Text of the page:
A PBS documentary on the 400-year history of Shakespeare’s plays, a New York Public Library summer program for educators on efforts to secure equitable access to education in Harlem in the 20th century, and research for a book on the history of red hair are among 226 beneficiaries of new grants from the National Endowment for the Humanities announced on Tuesday.
The grants, which total $31.5 million and are the third round awarded this year, will support projects at museums, libraries, universities and historic sites in 45 states and Washington, D.C., as well as in Canada, England and the Netherlands.
Such projects include a documentary, to be co-produced by Louisiana Public Broadcasting, about the Colfax Massacre — named after the town and parish where dozens of former slaves were killed during Reconstruction. Another, at Penn State, uses computational methods to analyze the clouds in landscapes by John Constable and to trace the adoption of his Realist techniques by other 19th-century European artists. Funding will also go toward research for a book examining how different cultures have envisioned Jesus, both in his own time and throughout history, by Elaine Pagels, a historian of religion at Princeton University.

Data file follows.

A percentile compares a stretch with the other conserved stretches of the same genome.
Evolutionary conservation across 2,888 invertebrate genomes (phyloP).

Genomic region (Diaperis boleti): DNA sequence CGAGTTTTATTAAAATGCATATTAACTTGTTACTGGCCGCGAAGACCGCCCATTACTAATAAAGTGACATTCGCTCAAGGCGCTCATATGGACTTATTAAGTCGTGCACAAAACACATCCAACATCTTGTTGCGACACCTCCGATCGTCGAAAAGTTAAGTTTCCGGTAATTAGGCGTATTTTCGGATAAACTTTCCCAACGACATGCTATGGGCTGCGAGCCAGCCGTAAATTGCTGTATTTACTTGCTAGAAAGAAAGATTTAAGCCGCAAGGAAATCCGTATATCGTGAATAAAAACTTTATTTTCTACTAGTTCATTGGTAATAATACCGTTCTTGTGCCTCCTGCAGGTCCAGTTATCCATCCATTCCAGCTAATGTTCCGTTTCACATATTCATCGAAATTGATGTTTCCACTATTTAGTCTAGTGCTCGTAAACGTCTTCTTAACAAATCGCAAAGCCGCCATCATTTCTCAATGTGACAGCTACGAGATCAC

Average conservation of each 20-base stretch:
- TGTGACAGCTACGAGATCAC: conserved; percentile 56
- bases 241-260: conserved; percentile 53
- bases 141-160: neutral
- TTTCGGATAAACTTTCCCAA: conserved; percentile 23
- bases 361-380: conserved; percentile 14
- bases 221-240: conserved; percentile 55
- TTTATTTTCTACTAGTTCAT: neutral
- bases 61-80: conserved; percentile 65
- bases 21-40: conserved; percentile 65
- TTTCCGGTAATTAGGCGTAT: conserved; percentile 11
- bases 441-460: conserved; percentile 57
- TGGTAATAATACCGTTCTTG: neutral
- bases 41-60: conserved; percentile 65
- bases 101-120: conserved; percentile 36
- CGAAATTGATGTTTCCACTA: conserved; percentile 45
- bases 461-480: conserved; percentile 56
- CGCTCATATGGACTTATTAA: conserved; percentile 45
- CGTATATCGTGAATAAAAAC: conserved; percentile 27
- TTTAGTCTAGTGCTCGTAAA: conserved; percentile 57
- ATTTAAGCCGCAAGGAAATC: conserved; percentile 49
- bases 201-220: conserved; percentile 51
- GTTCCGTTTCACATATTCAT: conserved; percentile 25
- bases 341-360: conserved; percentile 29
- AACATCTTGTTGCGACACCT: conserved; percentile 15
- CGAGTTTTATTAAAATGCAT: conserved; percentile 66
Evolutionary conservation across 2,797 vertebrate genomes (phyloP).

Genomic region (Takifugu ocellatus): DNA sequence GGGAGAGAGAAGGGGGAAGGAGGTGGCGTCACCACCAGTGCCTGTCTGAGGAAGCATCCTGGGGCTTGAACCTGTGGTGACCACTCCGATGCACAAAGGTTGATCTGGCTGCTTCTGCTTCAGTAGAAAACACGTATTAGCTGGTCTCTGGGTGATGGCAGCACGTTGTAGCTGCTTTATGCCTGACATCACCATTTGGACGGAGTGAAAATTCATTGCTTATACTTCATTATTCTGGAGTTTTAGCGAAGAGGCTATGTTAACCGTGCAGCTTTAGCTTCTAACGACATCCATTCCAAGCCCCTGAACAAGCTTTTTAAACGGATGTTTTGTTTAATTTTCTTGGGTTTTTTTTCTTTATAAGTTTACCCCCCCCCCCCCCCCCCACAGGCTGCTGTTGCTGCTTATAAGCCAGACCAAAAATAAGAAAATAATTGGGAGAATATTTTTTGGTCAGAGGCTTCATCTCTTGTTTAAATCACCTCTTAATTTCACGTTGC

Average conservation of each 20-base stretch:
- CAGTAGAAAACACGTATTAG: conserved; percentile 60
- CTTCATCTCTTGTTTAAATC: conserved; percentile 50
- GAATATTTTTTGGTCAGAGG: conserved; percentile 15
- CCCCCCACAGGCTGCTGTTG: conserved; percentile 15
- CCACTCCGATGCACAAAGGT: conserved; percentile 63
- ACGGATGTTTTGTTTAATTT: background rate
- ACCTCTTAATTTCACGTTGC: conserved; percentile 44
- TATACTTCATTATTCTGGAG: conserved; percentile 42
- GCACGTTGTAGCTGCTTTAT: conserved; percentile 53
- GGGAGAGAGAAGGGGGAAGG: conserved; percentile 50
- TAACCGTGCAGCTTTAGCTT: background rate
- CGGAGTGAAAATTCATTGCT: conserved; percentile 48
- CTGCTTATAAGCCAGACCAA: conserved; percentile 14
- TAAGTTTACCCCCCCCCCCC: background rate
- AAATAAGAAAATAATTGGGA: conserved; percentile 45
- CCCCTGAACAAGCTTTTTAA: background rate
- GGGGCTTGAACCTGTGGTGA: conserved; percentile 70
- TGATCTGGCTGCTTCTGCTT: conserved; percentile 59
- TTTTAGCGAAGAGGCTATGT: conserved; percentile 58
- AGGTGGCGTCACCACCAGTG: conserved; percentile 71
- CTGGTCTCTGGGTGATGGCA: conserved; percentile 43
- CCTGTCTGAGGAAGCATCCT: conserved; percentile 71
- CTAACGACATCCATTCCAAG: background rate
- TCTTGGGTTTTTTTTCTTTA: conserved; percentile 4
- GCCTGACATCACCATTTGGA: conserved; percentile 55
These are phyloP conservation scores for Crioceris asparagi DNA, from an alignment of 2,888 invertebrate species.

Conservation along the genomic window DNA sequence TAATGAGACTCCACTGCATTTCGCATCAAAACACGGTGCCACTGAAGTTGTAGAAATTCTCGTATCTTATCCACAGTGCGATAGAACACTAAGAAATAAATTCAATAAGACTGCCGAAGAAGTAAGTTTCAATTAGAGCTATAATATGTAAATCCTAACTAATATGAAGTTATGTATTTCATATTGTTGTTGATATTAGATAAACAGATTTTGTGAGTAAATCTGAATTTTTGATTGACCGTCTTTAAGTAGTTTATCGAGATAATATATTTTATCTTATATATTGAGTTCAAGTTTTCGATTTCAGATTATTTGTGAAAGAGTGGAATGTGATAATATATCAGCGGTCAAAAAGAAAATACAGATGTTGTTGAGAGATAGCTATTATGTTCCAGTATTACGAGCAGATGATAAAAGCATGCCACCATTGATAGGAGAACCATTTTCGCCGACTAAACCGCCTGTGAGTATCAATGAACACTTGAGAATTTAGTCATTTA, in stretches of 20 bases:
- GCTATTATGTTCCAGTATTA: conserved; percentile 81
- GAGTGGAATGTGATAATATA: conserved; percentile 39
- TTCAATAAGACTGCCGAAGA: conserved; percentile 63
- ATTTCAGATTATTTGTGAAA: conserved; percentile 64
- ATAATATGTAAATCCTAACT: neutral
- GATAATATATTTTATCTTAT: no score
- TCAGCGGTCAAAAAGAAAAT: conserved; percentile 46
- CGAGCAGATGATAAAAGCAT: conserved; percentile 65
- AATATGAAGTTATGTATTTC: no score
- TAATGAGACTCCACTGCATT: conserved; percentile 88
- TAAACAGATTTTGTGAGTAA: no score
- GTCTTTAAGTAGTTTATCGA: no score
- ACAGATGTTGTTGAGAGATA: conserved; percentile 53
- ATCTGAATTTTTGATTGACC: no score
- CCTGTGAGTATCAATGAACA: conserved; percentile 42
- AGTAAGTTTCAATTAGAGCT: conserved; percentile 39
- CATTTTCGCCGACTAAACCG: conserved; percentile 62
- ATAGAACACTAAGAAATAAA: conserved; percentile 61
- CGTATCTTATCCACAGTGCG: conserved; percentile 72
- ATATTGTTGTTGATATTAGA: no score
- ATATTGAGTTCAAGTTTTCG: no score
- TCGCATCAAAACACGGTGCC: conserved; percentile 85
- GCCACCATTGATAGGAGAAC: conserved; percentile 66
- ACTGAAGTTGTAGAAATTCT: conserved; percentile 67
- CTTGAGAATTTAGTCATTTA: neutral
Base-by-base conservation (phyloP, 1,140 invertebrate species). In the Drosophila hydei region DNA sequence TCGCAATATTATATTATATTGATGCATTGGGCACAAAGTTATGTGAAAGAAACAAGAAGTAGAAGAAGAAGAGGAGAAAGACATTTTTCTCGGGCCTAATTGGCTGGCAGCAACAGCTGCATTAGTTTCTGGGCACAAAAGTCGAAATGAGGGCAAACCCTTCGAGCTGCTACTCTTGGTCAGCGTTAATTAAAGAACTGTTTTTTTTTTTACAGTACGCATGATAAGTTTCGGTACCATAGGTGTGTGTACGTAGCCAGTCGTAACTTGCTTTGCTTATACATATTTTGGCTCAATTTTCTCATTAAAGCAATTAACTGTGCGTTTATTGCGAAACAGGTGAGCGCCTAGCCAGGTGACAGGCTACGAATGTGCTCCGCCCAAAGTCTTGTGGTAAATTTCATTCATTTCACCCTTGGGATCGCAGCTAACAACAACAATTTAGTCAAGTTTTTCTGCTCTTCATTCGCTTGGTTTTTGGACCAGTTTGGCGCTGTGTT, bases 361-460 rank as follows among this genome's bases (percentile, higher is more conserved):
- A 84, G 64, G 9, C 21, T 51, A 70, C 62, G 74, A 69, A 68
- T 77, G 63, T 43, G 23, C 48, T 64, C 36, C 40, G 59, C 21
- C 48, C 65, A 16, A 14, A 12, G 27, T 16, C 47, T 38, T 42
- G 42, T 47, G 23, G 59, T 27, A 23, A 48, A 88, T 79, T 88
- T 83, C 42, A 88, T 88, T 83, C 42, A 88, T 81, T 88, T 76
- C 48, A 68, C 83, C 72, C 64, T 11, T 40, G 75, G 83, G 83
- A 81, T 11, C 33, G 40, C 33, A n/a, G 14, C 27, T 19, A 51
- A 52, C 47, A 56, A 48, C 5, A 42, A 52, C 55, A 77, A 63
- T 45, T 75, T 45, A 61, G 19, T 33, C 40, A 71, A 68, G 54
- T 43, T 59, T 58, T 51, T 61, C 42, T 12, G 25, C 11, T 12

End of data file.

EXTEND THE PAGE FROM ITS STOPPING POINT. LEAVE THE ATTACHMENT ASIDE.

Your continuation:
Shelly C. Lowe, the endowment’s chairwoman, said in a statement that the projects, which include educational programming for high school and college students, “will foster the exchange of ideas and increase access to humanities knowledge, resources and experiences.”
In New York, 31 projects at the state’s cultural organizations will receive $4.6 million in grants. Funding will support the creation of a new permanent exhibition exploring 400 years of Brooklyn history at the Brooklyn Children’s Museum, as well as books about St. Vincent’s Hospital in New York during the height of the AIDS crisis and the Hospital of the Innocents, a 600-year-old children’s care institution in Florence, Italy.
Funding will also go toward the development of a podcast about the Federal Writers’ Project, a U.S. government initiative that provided jobs for out-of-work writers during the Great Depression, by the Washington-based Stone Soup Productions. Another grant will benefit a history of the Cherokee Nation being co-authored by Julie Reed, a historian at Penn State, and Rose Stremlau, a historian at Davidson College in North Carolina.
The grants will also benefit the Peabody Collections, one of the oldest African American library collections in the country, at Hampton University, and a book by John Lisle on a 1980s lawsuit against the Central Intelligence Agency over its Cold War-era MK-Ultra program, which involved experiments in mind control.